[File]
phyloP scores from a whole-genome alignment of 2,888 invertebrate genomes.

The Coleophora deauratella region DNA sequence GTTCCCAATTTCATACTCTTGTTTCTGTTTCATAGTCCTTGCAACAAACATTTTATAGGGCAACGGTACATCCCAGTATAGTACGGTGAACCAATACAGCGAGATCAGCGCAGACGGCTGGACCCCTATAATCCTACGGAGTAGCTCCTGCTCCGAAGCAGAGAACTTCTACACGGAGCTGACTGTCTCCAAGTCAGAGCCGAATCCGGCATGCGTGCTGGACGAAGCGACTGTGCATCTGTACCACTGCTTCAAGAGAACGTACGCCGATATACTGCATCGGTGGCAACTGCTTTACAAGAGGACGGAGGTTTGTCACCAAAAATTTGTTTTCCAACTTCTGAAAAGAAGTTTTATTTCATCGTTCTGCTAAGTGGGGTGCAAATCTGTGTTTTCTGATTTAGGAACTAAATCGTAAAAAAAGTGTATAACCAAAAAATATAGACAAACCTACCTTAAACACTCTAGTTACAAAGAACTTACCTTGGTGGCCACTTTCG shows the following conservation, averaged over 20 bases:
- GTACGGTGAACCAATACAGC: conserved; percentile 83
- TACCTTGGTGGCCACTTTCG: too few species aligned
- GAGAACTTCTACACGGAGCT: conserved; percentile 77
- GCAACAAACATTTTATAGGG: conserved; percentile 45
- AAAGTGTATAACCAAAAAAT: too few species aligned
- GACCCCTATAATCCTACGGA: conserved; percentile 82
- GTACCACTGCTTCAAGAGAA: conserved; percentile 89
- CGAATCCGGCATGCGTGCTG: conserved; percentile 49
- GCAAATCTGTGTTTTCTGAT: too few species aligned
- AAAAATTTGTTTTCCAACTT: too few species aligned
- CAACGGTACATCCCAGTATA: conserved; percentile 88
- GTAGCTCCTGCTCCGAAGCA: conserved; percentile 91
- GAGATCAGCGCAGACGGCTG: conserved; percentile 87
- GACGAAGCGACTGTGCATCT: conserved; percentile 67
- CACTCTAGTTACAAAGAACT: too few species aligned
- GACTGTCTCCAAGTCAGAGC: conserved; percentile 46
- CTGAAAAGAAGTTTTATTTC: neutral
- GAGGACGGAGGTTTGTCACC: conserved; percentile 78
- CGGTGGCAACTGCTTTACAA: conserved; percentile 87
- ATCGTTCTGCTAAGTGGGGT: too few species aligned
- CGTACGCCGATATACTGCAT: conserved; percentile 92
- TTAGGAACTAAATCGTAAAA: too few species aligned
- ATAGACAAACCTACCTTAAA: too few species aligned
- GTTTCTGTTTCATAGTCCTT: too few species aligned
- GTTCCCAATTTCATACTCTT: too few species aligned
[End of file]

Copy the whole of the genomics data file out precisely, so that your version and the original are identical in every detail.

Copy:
phyloP scores from a whole-genome alignment of 2,888 invertebrate genomes.

The Coleophora deauratella region DNA sequence GTTCCCAATTTCATACTCTTGTTTCTGTTTCATAGTCCTTGCAACAAACATTTTATAGGGCAACGGTACATCCCAGTATAGTACGGTGAACCAATACAGCGAGATCAGCGCAGACGGCTGGACCCCTATAATCCTACGGAGTAGCTCCTGCTCCGAAGCAGAGAACTTCTACACGGAGCTGACTGTCTCCAAGTCAGAGCCGAATCCGGCATGCGTGCTGGACGAAGCGACTGTGCATCTGTACCACTGCTTCAAGAGAACGTACGCCGATATACTGCATCGGTGGCAACTGCTTTACAAGAGGACGGAGGTTTGTCACCAAAAATTTGTTTTCCAACTTCTGAAAAGAAGTTTTATTTCATCGTTCTGCTAAGTGGGGTGCAAATCTGTGTTTTCTGATTTAGGAACTAAATCGTAAAAAAAGTGTATAACCAAAAAATATAGACAAACCTACCTTAAACACTCTAGTTACAAAGAACTTACCTTGGTGGCCACTTTCG shows the following conservation, averaged over 20 bases:
- GTACGGTGAACCAATACAGC: conserved; percentile 83
- TACCTTGGTGGCCACTTTCG: too few species aligned
- GAGAACTTCTACACGGAGCT: conserved; percentile 77
- GCAACAAACATTTTATAGGG: conserved; percentile 45
- AAAGTGTATAACCAAAAAAT: too few species aligned
- GACCCCTATAATCCTACGGA: conserved; percentile 82
- GTACCACTGCTTCAAGAGAA: conserved; percentile 89
- CGAATCCGGCATGCGTGCTG: conserved; percentile 49
- GCAAATCTGTGTTTTCTGAT: too few species aligned
- AAAAATTTGTTTTCCAACTT: too few species aligned
- CAACGGTACATCCCAGTATA: conserved; percentile 88
- GTAGCTCCTGCTCCGAAGCA: conserved; percentile 91
- GAGATCAGCGCAGACGGCTG: conserved; percentile 87
- GACGAAGCGACTGTGCATCT: conserved; percentile 67
- CACTCTAGTTACAAAGAACT: too few species aligned
- GACTGTCTCCAAGTCAGAGC: conserved; percentile 46
- CTGAAAAGAAGTTTTATTTC: neutral
- GAGGACGGAGGTTTGTCACC: conserved; percentile 78
- CGGTGGCAACTGCTTTACAA: conserved; percentile 87
- ATCGTTCTGCTAAGTGGGGT: too few species aligned
- CGTACGCCGATATACTGCAT: conserved; percentile 92
- TTAGGAACTAAATCGTAAAA: too few species aligned
- ATAGACAAACCTACCTTAAA: too few species aligned
- GTTTCTGTTTCATAGTCCTT: too few species aligned
- GTTCCCAATTTCATACTCTT: too few species aligned